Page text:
exxon_flagI’ve had this old statistic thrown in my face again elsewhere, that of the 100 largest economies in the world 51 of them are companies. Apparently this shows that we are all under the control of The Man instead of that other Man over there. Or under the control of the Capitalist Man instead of the Democratic. The only slightly unfortunate thing about this idea is that it’s nonsense, total gibberish.

I tried to track down where the meme came from and as best I can see it came from this near 15 year old report from something called the Institute for Policy Studies. I had thought that this was where arts graduates went to parade their ignorance of economics but apparently it’s considered one of the top five think tanks in DC.

They give us this nice list here with companies listed by turnover and countries by GDP. When you count down the list you find that we do indeed have 51 companies in the top 100. However, unfortunately their method is wrong: howlingly so. The error is in this sentence:

Of the 100 largest economies in the world, 51 are corporations; only 49 are countries (based on a comparison of corporate sales and country GDPs).

Actually, it’s in the parentheses. The turnover of a company is nothing at all like the GDP of a country. GDP measures value added in a place, nation or, if we squint a little we could say the value added in a company or organisation (where we might call it GVA, or Gross Value Added, but this is the same concept.) Which isn’t the same as turnover at all.

As an example, consider this: in London, each and every banking day, there’s a turnover of some $2 trillion on the foreign exchange markets. That is, I agree, a very large number: and it’s the turnover, the total amount traded. It would be very difficult indeed for us to include this turnover into the GDP of the UK itself, the place where this turnover takes place, for the GDP of the UK is around £1.5 trillion (or $2.2 trillion) a year. Given that all of you people working in tech can actually do math it’s clear and obvious that we cannot be including some $400 trillion of turnover (with 200 banking days) inside a $2.2 trillion GDP.

So what is it that we do include in the UK’s GDP from this FX market trading? We include the value added only, not the turnover. That is, we include the fees that are charged on it. These might be 0.01% (no, really, that low) and that’s a much better estimation of the contribution to GDP made by London being the foreign exchange trading capital of the world.

So, if GDP is the value added in an economy then what’s the equivalent of the value added by a company? One way we can measure GDP is by looking at all of the incomes of all of the people in that economy. The same number for a company would be the profits plus the wages being paid out to people. I once did these numbers for Exxon: 200,000 employees at perhaps $100,000 a year, add profits of $30 billion and we’ve a value add in the company of perhaps $50 billion. This is, of course, very rough and ready, the Worstall Calculator approach (that pencil and back of paper envelope). At which point we’ve got something that we can actually compare with the GDP of a country. We’re now comparing value added to value added. And there is indeed a country with a GDP of around that $50 billion (we can get all complicated and look at purchasing power adjusted if you like but this is an accurate enough comparison for, umm, a comparison) and that’s Luxembourg. So, Exxon is the same economic size as Luxembourg, see, we’ve proved it, companies are as large as countries!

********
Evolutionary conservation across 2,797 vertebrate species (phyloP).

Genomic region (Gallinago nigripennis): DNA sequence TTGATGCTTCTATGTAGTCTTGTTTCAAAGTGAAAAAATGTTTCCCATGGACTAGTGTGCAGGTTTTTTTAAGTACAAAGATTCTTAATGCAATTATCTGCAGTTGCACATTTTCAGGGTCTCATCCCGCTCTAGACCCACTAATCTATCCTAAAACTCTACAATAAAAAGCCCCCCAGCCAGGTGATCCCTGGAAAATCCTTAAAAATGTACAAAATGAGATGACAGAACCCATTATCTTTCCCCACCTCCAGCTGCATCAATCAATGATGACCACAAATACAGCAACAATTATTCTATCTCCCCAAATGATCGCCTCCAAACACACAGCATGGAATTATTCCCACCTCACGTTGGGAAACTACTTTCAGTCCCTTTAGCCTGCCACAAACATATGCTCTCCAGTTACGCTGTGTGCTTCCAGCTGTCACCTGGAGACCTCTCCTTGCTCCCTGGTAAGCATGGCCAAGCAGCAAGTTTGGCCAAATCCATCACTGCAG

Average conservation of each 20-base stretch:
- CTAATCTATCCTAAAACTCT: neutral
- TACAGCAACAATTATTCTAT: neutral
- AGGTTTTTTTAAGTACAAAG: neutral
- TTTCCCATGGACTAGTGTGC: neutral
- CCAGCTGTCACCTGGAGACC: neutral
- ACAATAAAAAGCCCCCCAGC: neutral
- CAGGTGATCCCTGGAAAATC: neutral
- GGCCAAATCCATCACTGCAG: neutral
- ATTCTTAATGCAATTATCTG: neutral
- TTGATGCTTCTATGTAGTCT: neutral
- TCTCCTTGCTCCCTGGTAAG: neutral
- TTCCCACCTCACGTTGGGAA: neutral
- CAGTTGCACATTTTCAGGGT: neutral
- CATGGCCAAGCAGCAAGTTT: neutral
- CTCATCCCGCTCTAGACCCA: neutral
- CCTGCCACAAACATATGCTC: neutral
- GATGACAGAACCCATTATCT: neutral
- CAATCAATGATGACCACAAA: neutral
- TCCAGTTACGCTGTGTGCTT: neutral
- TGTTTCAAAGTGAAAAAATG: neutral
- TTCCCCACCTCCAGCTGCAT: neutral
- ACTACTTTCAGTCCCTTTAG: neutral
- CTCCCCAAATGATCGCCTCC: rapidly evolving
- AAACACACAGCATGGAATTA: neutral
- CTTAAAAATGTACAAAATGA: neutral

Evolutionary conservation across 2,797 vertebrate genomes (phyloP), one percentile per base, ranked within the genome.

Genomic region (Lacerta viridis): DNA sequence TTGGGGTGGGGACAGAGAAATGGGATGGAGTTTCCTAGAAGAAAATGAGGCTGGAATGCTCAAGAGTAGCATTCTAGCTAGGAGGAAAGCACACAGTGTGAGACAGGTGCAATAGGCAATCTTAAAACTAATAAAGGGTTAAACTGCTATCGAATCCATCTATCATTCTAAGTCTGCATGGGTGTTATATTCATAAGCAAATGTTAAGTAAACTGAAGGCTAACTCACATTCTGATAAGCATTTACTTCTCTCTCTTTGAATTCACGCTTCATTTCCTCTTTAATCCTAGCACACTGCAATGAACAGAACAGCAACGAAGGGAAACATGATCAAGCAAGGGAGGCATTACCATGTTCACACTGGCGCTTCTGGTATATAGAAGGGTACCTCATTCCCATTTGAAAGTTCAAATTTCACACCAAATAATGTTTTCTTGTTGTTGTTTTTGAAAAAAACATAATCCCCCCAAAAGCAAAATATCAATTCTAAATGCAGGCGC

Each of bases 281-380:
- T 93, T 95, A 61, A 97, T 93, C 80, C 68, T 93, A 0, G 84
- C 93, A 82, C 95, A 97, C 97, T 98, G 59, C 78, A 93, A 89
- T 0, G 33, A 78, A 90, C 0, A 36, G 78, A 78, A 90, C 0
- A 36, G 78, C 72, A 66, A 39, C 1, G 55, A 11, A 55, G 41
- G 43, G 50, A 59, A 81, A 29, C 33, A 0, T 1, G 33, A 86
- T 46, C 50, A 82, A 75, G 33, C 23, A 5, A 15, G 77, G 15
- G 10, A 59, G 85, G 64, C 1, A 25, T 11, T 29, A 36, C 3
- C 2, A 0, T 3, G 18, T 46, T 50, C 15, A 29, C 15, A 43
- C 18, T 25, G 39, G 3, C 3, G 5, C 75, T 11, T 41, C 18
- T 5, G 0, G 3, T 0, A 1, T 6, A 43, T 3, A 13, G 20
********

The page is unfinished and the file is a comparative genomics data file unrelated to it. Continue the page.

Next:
Except for two things: we’re now comparing Exxon, one of the largest companies in the world, with one of the smallest countries in the world. Luxembourg is actually about the size of Pittsburgh. The second thing being a more economic point.

Exxon is a country full of rich world people doing rich world type of work. Amazingly, so is Luxembourg a rich world place full of people doing rich world sort of work. And there’s about the same number of people working in each too. All the people at Exxon work (well, OK, but you know what I mean) while about half the population of a country are actually in the labour force. So, we’ve 200,000 rich world people in Exxon adding about the same amount of value as the 200,000 rich world people in Luxembourg’s labour force. Which is pretty much how we would expect it to be. For the very definition of being in the rich world is that we’re adding value like people in the rich world do. That’s what it means to be in the rich world. We and the people around us are all adding a lot of value.

We can indeed run these numbers over other companies and find some exceptions. I’m certainly willing to bet that the GVA at Apple per capita is very much higher than that in any nation on earth. But these really are exceptions. By and large the number of people in a rich world company times their value add will be around and about the same as the value add of the same number of people in a rich world economy times their GDP per capita. Simply because the two numbers are trying to measure very much the same thing: the amount of value added by rich world workers, once as a group in a company and the second time as a group in a geographic area. Given that they’re different methods of measuring the same thing we shouldn’t be all that surprised that we get much the same answer.

The end result here is that sure, large rich world countries can indeed be the economic size of countries. But measured against rich world countries they’ll be about the same economic size as rich world countries with the same working population as the company has labour force. It is also true that the 200k people inside Exxon are about the same economic size as the 30 million people in Sudan, yes, but this is a reflection of the abject poverty of Sudan, nothing more.

[Image adapted from Thinkstock]